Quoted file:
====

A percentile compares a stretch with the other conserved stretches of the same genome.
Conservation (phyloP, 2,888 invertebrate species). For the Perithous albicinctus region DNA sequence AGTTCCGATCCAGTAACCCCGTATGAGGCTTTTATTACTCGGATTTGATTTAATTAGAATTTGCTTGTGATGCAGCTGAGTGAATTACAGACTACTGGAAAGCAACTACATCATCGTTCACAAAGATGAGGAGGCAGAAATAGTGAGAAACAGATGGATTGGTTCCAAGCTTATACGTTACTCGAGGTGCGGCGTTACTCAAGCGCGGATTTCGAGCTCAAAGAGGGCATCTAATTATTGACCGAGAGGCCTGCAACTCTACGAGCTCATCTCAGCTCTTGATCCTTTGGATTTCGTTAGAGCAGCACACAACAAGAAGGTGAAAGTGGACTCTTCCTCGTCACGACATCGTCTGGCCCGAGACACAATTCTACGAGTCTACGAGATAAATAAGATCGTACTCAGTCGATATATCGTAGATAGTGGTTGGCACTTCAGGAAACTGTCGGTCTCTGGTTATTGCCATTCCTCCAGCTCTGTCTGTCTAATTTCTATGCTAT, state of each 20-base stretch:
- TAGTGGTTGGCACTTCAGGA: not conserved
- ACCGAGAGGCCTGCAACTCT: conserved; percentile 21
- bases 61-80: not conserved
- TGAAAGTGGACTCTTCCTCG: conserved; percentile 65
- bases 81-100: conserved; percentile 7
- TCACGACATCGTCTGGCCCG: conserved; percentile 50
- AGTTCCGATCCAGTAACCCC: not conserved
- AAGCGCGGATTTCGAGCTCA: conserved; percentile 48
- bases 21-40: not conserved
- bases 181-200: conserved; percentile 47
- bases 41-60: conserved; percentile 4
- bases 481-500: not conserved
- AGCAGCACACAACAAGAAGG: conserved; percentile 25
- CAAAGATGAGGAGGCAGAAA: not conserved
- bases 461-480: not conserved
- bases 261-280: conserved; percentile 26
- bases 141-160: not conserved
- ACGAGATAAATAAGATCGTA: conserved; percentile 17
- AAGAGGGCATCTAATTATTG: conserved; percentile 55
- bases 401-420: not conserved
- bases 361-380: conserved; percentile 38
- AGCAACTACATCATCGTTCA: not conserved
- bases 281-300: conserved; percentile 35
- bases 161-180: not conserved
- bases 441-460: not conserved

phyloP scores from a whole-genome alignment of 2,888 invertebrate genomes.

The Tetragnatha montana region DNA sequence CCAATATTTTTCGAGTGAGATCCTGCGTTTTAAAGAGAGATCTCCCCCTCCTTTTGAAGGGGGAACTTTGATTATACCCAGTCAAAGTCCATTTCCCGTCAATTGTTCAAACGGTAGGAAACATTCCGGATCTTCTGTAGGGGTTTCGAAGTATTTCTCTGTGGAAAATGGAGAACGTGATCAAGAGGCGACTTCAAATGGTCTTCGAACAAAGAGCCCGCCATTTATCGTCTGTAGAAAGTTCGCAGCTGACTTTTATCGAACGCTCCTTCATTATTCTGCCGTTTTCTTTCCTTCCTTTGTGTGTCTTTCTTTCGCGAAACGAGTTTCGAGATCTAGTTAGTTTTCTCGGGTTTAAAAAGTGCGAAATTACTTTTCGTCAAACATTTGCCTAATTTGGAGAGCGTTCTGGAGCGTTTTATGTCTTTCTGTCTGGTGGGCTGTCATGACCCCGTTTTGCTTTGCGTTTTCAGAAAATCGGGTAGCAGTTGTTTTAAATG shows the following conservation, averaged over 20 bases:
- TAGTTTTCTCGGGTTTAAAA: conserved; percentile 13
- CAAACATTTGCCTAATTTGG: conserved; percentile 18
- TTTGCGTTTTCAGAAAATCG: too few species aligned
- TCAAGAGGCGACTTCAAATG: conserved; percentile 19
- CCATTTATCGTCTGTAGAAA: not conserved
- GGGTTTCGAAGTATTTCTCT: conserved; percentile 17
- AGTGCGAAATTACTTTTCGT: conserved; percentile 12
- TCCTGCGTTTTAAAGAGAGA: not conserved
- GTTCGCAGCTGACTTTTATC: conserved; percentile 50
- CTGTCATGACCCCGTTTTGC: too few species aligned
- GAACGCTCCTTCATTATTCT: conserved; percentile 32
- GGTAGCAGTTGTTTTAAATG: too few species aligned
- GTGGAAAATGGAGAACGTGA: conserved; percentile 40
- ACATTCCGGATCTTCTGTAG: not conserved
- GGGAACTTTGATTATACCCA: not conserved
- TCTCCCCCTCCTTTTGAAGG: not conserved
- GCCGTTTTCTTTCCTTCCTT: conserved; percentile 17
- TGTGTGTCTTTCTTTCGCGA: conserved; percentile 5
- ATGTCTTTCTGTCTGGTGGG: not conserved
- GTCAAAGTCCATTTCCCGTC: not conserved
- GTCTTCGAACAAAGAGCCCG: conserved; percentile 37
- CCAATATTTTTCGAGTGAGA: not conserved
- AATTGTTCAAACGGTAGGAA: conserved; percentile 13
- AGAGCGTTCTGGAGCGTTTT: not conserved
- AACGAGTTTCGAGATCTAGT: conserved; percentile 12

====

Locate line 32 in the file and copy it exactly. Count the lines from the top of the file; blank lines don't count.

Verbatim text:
- TTTGCGTTTTCAGAAAATCG: too few species aligned